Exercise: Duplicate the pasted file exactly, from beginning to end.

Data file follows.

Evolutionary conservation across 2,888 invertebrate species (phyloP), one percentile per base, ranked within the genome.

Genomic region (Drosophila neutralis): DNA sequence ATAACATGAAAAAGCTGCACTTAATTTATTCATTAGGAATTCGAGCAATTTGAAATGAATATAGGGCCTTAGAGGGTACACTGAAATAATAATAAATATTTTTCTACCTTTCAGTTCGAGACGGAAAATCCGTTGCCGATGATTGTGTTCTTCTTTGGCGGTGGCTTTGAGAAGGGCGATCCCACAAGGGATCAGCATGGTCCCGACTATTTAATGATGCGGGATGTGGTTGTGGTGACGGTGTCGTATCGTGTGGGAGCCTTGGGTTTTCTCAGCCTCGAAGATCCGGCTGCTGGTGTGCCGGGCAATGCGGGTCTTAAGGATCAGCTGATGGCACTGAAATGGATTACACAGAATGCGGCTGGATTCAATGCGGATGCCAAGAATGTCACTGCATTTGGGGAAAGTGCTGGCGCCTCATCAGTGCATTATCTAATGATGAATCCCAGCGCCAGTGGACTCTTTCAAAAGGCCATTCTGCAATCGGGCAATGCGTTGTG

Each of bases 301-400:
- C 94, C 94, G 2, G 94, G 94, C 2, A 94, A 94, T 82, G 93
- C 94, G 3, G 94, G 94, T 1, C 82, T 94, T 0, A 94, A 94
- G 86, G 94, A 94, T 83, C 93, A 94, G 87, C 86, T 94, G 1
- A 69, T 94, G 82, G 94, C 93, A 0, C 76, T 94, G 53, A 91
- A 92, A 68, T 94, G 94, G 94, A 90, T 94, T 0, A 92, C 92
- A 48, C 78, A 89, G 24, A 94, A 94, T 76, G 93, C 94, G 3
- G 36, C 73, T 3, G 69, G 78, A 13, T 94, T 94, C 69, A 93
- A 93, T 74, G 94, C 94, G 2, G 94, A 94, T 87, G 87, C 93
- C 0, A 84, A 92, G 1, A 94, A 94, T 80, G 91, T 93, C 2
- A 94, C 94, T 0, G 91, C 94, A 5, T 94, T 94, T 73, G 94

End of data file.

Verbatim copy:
Evolutionary conservation across 2,888 invertebrate species (phyloP), one percentile per base, ranked within the genome.

Genomic region (Drosophila neutralis): DNA sequence ATAACATGAAAAAGCTGCACTTAATTTATTCATTAGGAATTCGAGCAATTTGAAATGAATATAGGGCCTTAGAGGGTACACTGAAATAATAATAAATATTTTTCTACCTTTCAGTTCGAGACGGAAAATCCGTTGCCGATGATTGTGTTCTTCTTTGGCGGTGGCTTTGAGAAGGGCGATCCCACAAGGGATCAGCATGGTCCCGACTATTTAATGATGCGGGATGTGGTTGTGGTGACGGTGTCGTATCGTGTGGGAGCCTTGGGTTTTCTCAGCCTCGAAGATCCGGCTGCTGGTGTGCCGGGCAATGCGGGTCTTAAGGATCAGCTGATGGCACTGAAATGGATTACACAGAATGCGGCTGGATTCAATGCGGATGCCAAGAATGTCACTGCATTTGGGGAAAGTGCTGGCGCCTCATCAGTGCATTATCTAATGATGAATCCCAGCGCCAGTGGACTCTTTCAAAAGGCCATTCTGCAATCGGGCAATGCGTTGTG

Each of bases 301-400:
- C 94, C 94, G 2, G 94, G 94, C 2, A 94, A 94, T 82, G 93
- C 94, G 3, G 94, G 94, T 1, C 82, T 94, T 0, A 94, A 94
- G 86, G 94, A 94, T 83, C 93, A 94, G 87, C 86, T 94, G 1
- A 69, T 94, G 82, G 94, C 93, A 0, C 76, T 94, G 53, A 91
- A 92, A 68, T 94, G 94, G 94, A 90, T 94, T 0, A 92, C 92
- A 48, C 78, A 89, G 24, A 94, A 94, T 76, G 93, C 94, G 3
- G 36, C 73, T 3, G 69, G 78, A 13, T 94, T 94, C 69, A 93
- A 93, T 74, G 94, C 94, G 2, G 94, A 94, T 87, G 87, C 93
- C 0, A 84, A 92, G 1, A 94, A 94, T 80, G 91, T 93, C 2
- A 94, C 94, T 0, G 91, C 94, A 5, T 94, T 94, T 73, G 94